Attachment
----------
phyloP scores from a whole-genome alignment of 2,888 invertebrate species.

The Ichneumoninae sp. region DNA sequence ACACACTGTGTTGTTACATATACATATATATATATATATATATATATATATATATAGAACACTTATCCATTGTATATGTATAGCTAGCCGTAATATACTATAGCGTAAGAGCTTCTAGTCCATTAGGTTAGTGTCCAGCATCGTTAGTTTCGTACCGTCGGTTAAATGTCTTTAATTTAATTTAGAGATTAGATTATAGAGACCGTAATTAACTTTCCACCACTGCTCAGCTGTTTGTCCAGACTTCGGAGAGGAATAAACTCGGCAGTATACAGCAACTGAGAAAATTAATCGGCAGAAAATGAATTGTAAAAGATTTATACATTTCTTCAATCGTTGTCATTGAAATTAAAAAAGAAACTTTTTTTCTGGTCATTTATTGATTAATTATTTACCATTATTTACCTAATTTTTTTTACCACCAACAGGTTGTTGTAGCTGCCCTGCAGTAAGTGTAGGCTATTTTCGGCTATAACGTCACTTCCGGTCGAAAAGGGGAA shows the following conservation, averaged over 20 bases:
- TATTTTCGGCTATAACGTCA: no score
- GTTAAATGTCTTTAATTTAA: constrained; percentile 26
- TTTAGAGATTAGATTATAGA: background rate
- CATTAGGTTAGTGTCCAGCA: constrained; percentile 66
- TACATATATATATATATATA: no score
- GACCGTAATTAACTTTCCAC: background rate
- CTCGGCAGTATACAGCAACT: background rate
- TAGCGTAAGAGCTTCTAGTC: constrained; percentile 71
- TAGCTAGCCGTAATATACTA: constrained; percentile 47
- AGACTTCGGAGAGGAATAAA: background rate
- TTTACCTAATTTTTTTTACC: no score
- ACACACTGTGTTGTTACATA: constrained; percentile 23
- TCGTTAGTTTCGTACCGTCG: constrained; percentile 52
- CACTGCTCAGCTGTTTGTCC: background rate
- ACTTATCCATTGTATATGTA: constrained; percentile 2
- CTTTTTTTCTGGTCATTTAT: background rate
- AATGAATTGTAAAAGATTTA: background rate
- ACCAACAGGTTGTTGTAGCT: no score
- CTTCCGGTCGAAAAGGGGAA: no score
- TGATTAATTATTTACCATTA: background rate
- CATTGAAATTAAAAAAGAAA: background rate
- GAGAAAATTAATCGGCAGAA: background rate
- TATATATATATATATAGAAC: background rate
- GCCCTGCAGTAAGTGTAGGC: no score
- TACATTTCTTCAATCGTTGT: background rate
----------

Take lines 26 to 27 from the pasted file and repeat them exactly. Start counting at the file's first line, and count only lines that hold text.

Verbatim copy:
- GCCCTGCAGTAAGTGTAGGC: no score
- TACATTTCTTCAATCGTTGT: background rate